Q&A: I'm feeling a little nervous about my first doctor's appointment.
I'm feeling a little nervous about my first doctor's appointment. What can I expect? Will there be tests?
The first office visit usually begins with a check of your height, weight, and blood pressure.
You and your healthcare provider will also discuss the following:
- Review of medical history
- Date of last menstrual period or LMP (this will help to calculate your due date)
- Contraceptive history
- Family history of major disease or genetic issues
- General health
- Allergy history (drug or food)
- Use of medications and/or herbs
- Any history of previous pregnancies or miscarriages
Tests at your first visit include:
- Blood work (includes checking: hCG levels—pregnancy test, hemoglobin (to test for anemia), blood type and RH factor, Hepatitis B screening, HIV testing, Rubella titer, syphilis screening)
- Pap smear (to check for abnormal cervical cells)
- Gonorrhea and Chlamydia cultures
- Heart, lung, and thyroid assessment by your doctor
There will be an internal (pelvic) exam to check your cervix and uterus. They will also do a measurement of your pelvis to see how roomy it is to accommodate delivering your baby. (Generally there won’t be more internal exams until much later in your pregnancy.)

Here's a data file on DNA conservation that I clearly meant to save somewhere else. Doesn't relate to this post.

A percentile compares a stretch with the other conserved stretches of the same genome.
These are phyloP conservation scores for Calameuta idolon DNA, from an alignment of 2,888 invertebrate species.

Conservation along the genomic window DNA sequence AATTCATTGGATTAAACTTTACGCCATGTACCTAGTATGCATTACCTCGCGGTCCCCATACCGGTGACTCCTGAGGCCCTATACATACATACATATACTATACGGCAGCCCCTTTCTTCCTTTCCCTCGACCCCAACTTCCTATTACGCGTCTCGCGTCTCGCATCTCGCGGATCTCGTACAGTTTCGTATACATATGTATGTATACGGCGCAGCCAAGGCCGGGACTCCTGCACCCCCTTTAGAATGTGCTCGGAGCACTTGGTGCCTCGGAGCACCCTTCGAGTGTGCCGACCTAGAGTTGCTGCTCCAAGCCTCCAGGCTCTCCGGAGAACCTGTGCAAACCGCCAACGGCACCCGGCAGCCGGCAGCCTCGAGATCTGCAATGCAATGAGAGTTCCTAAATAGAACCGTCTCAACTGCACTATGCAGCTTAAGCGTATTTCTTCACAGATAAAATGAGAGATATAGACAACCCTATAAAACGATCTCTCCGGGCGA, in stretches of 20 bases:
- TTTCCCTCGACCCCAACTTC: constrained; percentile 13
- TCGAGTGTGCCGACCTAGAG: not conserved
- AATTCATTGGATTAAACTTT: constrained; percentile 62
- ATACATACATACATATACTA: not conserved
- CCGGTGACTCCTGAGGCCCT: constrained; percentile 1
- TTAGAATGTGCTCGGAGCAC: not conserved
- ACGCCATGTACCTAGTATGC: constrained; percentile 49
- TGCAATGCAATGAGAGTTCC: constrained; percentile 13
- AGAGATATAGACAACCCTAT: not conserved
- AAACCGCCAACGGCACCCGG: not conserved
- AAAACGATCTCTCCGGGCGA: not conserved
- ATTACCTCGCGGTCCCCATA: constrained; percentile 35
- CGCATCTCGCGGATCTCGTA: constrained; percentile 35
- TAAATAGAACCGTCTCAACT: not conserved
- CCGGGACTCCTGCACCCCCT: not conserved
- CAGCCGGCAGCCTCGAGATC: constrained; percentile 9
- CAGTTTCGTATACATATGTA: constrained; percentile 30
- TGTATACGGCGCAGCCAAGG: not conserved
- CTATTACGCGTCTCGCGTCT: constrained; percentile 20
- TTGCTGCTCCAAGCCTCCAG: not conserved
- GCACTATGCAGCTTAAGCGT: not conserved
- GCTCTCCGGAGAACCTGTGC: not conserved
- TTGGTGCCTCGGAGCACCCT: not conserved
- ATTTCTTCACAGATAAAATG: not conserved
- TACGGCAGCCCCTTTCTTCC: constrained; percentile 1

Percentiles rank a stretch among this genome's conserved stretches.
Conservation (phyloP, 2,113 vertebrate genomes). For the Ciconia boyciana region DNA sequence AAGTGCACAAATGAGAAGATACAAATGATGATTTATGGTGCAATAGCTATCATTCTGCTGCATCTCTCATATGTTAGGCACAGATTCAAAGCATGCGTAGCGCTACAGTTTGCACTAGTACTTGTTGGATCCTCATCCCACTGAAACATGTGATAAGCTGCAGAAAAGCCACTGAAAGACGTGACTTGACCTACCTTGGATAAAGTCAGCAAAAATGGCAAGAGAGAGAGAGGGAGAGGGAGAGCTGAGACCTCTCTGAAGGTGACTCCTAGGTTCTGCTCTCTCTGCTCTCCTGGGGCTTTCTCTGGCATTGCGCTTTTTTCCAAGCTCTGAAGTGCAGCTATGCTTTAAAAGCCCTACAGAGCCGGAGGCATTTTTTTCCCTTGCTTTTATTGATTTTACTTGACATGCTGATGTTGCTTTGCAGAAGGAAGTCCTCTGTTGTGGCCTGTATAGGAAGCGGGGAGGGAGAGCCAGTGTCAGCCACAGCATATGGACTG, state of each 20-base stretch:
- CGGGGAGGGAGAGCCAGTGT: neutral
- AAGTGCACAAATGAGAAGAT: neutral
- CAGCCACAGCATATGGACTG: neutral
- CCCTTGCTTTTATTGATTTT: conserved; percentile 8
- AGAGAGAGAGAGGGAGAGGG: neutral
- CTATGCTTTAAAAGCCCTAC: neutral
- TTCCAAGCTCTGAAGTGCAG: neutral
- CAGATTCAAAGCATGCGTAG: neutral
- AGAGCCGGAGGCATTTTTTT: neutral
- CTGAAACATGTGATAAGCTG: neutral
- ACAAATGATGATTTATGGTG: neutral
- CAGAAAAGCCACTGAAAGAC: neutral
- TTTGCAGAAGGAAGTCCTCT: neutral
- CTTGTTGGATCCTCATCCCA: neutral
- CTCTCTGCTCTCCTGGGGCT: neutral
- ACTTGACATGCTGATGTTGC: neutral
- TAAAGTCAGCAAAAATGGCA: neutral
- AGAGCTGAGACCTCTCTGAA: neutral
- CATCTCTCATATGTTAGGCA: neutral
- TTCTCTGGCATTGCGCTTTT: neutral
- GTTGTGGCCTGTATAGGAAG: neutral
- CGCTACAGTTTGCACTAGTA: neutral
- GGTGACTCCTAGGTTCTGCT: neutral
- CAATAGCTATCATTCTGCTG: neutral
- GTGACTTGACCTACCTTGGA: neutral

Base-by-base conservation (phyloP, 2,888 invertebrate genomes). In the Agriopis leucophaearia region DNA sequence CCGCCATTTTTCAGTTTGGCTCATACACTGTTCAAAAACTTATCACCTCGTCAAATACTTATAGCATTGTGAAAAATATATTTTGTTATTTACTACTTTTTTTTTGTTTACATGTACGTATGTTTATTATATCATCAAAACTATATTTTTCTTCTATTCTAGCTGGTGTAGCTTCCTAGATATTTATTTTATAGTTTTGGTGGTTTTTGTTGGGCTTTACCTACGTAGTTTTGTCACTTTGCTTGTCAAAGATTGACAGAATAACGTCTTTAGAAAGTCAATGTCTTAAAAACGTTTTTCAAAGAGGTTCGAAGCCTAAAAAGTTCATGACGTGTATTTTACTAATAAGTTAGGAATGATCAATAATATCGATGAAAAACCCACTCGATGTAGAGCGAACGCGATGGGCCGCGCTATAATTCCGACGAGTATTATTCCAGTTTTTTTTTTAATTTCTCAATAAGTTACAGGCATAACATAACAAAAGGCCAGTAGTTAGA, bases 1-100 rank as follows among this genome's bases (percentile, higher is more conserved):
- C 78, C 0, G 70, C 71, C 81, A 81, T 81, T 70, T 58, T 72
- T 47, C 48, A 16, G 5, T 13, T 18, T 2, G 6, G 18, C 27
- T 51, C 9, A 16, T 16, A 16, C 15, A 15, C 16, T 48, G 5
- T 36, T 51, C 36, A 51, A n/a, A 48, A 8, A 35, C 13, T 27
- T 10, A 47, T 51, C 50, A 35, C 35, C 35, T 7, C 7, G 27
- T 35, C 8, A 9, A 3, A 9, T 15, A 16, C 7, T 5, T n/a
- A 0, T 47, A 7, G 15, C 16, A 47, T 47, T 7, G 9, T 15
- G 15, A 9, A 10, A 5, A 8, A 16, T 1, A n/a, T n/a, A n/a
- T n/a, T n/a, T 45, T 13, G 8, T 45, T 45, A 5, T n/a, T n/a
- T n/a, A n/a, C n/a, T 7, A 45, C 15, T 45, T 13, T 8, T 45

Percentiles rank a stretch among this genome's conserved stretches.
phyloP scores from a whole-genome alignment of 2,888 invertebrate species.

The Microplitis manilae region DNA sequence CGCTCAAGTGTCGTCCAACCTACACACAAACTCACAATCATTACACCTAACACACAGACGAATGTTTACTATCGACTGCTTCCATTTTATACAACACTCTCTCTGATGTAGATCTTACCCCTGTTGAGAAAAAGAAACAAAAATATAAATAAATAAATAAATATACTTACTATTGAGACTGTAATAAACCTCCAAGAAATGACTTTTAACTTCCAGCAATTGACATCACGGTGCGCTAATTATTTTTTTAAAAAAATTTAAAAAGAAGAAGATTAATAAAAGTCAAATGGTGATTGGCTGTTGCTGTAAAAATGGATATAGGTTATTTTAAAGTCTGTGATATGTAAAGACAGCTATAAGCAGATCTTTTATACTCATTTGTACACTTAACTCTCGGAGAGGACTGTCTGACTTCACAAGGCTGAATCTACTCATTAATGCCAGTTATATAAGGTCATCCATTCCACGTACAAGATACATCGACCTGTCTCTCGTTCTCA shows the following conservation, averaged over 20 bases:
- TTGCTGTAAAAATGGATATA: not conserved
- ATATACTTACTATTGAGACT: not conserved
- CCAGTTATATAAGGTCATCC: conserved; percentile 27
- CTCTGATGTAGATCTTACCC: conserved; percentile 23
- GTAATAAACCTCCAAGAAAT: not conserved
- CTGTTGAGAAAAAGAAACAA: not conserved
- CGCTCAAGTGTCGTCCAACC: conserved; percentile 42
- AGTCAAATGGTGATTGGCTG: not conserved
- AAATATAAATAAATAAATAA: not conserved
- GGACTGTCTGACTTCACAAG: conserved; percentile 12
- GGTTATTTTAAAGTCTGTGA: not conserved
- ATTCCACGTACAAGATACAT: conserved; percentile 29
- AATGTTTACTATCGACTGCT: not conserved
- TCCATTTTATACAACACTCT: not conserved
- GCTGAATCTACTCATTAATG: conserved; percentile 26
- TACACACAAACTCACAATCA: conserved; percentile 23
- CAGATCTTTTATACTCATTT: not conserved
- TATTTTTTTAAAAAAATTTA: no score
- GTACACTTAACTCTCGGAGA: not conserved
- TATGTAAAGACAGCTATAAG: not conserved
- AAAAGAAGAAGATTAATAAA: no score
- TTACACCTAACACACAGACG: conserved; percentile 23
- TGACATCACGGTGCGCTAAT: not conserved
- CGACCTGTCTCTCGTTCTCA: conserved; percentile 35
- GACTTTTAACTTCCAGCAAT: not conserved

These monthly check-ups will include:
- Urine check
- Weight check
- Blood pressure
- Check hands, feet, and face for excessive swelling
- Hemoglobin check (to make sure you are not anemic)
- Measurement of your abdomen to assess fetal growth (fundal height)
- Check baby’s position (determined by your doctor feeling your belly)
- Fetal heart rate check (listening for your baby’s heart beat; this can be done between week nine and week 12)
- Blood glucose screening (glucose tolerance test) to check for pregnancy-related diabetes. This is done between 24 weeks and 28 weeks.
- Ultrasound at around 20 weeks. However, this can be done sooner if your doctor feels it is necessary.
- Group B Streptococcus culture, done between 32 weeks and 36 weeks (if you are positive you will be treated with antibiotics in labor to prevent spread to your baby).
- Exam of your breasts and discussion of preparing to breastfeed.
- AFP or MSAFP (maternal serum alpha fetal protein) test to screen for Down syndrome and neural tube defects—this test, recommended by the ACOG (American College of Obstetricians and Gynecologists) will only tell you if you are at risk, but it is not a positive confirmation. If the test is positive your doctor will recommend further testing and screening.